WHITE HOUSE —
While the media and the American presidency have long had a symbiotic but frequently antagonistic relationship, since Donald Trump took office it has largely turned toxic.
Trump has repeatedly termed the media the “enemy of the people.” He has called the press “dangerous and sick” and even alleges journalists can “cause war.”
Some American media outlets are declaring they have had enough of the president’s rhetoric, which they decry as dangerous. Newspapers across the country pushed back Thursday with an unprecedented and coordinated editorial campaign, led by The Boston Globe, which declared “the dirty war on the free press must end.” The Globe said nearly 350 news organizations have pledged to participate.
The New York Times’ editorial page editor, James Bennet, told his newspaper that “our publisher has put a stake in the ground on this issue, and at a time when newspapers around the country are under real commercial and political pressure, we think it’s important to show solidarity.”
According to Trump, who made public an off-the-record meeting last month with Times publisher A.G. Sulzberger, the two discussed “the vast amounts of fake news being put out by the media.”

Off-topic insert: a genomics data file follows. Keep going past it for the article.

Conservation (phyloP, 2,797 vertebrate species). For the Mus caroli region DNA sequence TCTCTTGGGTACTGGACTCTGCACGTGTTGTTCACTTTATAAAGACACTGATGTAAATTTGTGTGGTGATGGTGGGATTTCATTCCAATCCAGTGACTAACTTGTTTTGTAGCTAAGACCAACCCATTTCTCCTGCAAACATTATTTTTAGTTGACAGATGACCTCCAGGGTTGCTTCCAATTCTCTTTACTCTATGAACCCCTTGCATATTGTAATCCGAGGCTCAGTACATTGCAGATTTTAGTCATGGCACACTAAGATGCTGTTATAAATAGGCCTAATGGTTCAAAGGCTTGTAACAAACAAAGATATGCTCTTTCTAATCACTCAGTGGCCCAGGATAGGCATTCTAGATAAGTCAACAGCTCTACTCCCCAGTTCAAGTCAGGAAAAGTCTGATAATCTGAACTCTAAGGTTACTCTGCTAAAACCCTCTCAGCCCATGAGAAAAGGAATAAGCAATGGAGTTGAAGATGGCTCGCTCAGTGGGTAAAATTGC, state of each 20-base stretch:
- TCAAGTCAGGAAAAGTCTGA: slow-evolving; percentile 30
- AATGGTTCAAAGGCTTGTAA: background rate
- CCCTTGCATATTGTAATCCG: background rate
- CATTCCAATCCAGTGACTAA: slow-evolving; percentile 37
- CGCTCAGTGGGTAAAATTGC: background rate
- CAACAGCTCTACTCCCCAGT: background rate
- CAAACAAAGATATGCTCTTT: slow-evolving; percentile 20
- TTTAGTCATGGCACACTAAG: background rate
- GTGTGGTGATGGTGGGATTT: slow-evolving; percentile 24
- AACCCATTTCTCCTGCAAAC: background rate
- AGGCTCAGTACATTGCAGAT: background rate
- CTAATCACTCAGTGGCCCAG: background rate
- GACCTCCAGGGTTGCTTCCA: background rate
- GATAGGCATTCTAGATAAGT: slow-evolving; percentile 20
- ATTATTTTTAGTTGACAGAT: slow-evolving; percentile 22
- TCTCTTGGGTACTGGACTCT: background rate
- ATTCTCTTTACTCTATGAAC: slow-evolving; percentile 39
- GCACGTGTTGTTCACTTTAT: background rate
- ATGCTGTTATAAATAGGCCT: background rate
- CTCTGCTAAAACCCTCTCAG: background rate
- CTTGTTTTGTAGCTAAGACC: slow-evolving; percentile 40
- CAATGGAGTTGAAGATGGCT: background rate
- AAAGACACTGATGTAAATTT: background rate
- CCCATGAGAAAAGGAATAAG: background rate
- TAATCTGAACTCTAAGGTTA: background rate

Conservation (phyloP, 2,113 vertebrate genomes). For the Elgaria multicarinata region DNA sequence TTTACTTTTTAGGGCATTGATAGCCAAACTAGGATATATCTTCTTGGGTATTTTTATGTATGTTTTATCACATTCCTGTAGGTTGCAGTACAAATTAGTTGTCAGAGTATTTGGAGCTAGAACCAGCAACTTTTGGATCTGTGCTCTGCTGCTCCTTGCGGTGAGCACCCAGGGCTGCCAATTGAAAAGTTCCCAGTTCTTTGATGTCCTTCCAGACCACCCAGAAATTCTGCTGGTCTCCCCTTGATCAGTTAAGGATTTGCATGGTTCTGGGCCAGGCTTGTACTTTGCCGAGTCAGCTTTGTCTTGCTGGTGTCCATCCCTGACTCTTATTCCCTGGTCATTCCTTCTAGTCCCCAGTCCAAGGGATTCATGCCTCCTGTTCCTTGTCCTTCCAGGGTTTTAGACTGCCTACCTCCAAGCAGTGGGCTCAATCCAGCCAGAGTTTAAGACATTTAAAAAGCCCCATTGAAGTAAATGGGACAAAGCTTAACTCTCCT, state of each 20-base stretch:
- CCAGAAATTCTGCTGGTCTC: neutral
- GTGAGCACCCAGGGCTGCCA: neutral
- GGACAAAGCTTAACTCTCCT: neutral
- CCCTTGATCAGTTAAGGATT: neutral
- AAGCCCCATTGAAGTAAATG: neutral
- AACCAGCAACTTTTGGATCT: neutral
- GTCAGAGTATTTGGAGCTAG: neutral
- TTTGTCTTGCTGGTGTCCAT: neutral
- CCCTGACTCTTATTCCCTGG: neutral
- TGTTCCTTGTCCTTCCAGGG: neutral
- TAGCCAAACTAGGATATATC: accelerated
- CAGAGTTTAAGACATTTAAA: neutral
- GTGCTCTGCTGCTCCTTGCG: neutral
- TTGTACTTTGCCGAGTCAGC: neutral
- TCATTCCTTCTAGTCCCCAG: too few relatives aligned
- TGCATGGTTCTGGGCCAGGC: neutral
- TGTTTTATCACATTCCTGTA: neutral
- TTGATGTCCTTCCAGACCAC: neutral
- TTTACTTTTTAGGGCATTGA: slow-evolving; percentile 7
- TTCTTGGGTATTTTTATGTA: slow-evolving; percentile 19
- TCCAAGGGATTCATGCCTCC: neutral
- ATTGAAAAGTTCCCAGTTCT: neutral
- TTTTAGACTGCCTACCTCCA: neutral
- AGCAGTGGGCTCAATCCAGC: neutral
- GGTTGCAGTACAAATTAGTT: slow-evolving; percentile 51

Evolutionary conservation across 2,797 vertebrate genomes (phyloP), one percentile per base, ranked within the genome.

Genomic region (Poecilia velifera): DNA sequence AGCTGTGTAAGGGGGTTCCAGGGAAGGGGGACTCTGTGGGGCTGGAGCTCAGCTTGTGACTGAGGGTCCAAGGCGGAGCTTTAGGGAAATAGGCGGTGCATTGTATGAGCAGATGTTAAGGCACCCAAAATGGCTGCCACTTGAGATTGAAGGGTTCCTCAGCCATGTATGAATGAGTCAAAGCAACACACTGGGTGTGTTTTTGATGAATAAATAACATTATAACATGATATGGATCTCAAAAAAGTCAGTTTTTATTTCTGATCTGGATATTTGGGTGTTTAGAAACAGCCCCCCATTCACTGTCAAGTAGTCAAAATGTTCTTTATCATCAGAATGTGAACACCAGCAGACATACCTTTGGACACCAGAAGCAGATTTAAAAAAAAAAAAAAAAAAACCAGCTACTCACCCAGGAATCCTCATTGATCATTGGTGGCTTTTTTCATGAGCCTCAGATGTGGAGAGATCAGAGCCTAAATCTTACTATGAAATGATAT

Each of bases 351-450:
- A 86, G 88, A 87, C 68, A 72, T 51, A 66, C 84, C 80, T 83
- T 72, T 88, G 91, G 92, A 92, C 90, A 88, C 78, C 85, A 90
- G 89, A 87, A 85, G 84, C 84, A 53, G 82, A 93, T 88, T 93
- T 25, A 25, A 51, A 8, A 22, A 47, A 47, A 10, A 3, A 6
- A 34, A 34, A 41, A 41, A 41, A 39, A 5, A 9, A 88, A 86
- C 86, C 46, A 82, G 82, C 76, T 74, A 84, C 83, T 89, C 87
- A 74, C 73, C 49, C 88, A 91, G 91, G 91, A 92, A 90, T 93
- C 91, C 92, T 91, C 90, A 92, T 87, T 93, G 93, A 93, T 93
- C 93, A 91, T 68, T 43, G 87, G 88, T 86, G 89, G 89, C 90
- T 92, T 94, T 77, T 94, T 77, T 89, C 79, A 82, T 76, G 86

Sulzberger subsequently issued a statement, saying he found the president’s language “not just divisive but increasingly dangerous.”
“News reporters and editors are human, and make mistakes. Correcting them is core to our job,” the Times’ editorial Thursday says. “But insisting that truths you don’t like are ‘fake news’ is dangerous to the lifeblood of democracy. And calling journalists the ‘enemy of the people’ is dangerous, period.”
Every participating newspaper in Thursday’s campaign — which includes large and small newspapers across the political spectrum — will write its own editorial, not necessarily using the same rhetoric as the politically left-of-center Globe.
“What I like about the coordinated effort is not so much that we’re going to have a message that aligns with them, because they may have a much more aggressive message,” said David Plazas, the opinion and engagement editor of The Tennessean in Nashville. “Our message is one that’s consistent with our values, which is to defend the First Amendment, to stand for civility and to give voice to the voiceless people.”
At The Tennessean, one of the largest newspapers in a state that voted 2-to-1 for Trump in 2016, Plazas emphasized that Thursday’s editorial would not target the president.